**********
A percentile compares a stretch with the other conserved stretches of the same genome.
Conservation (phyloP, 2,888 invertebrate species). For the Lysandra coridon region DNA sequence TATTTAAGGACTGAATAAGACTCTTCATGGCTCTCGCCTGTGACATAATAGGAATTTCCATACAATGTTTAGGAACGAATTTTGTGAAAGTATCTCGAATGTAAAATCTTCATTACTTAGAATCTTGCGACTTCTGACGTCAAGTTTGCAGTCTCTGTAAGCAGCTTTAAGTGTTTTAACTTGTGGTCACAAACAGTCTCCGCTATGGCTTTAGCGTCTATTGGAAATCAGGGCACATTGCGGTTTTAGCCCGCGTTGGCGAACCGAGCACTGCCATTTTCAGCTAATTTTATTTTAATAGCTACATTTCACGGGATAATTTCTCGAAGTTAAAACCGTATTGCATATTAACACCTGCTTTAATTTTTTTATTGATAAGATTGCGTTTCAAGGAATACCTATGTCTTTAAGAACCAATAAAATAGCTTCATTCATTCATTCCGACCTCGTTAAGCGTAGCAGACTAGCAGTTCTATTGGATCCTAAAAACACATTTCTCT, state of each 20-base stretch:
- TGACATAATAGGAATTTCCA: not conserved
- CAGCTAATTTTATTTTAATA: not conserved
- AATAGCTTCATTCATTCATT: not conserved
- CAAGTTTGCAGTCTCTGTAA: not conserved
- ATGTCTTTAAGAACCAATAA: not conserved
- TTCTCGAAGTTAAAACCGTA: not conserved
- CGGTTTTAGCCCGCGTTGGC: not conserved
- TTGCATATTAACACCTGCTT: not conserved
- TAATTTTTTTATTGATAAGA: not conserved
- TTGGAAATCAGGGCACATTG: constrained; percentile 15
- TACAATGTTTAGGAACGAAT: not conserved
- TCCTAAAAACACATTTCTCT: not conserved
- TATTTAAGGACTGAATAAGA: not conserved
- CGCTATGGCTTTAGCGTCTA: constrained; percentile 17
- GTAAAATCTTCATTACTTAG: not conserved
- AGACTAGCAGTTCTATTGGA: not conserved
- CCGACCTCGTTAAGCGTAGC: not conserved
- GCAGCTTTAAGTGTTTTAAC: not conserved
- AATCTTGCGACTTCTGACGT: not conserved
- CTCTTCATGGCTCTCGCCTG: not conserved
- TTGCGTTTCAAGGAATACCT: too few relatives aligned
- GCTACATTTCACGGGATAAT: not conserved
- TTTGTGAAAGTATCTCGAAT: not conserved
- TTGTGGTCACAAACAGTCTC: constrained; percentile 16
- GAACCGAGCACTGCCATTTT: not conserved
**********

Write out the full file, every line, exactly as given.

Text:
A percentile compares a stretch with the other conserved stretches of the same genome.
Conservation (phyloP, 2,888 invertebrate species). For the Lysandra coridon region DNA sequence TATTTAAGGACTGAATAAGACTCTTCATGGCTCTCGCCTGTGACATAATAGGAATTTCCATACAATGTTTAGGAACGAATTTTGTGAAAGTATCTCGAATGTAAAATCTTCATTACTTAGAATCTTGCGACTTCTGACGTCAAGTTTGCAGTCTCTGTAAGCAGCTTTAAGTGTTTTAACTTGTGGTCACAAACAGTCTCCGCTATGGCTTTAGCGTCTATTGGAAATCAGGGCACATTGCGGTTTTAGCCCGCGTTGGCGAACCGAGCACTGCCATTTTCAGCTAATTTTATTTTAATAGCTACATTTCACGGGATAATTTCTCGAAGTTAAAACCGTATTGCATATTAACACCTGCTTTAATTTTTTTATTGATAAGATTGCGTTTCAAGGAATACCTATGTCTTTAAGAACCAATAAAATAGCTTCATTCATTCATTCCGACCTCGTTAAGCGTAGCAGACTAGCAGTTCTATTGGATCCTAAAAACACATTTCTCT, state of each 20-base stretch:
- TGACATAATAGGAATTTCCA: not conserved
- CAGCTAATTTTATTTTAATA: not conserved
- AATAGCTTCATTCATTCATT: not conserved
- CAAGTTTGCAGTCTCTGTAA: not conserved
- ATGTCTTTAAGAACCAATAA: not conserved
- TTCTCGAAGTTAAAACCGTA: not conserved
- CGGTTTTAGCCCGCGTTGGC: not conserved
- TTGCATATTAACACCTGCTT: not conserved
- TAATTTTTTTATTGATAAGA: not conserved
- TTGGAAATCAGGGCACATTG: constrained; percentile 15
- TACAATGTTTAGGAACGAAT: not conserved
- TCCTAAAAACACATTTCTCT: not conserved
- TATTTAAGGACTGAATAAGA: not conserved
- CGCTATGGCTTTAGCGTCTA: constrained; percentile 17
- GTAAAATCTTCATTACTTAG: not conserved
- AGACTAGCAGTTCTATTGGA: not conserved
- CCGACCTCGTTAAGCGTAGC: not conserved
- GCAGCTTTAAGTGTTTTAAC: not conserved
- AATCTTGCGACTTCTGACGT: not conserved
- CTCTTCATGGCTCTCGCCTG: not conserved
- TTGCGTTTCAAGGAATACCT: too few relatives aligned
- GCTACATTTCACGGGATAAT: not conserved
- TTTGTGAAAGTATCTCGAAT: not conserved
- TTGTGGTCACAAACAGTCTC: constrained; percentile 16
- GAACCGAGCACTGCCATTTT: not conserved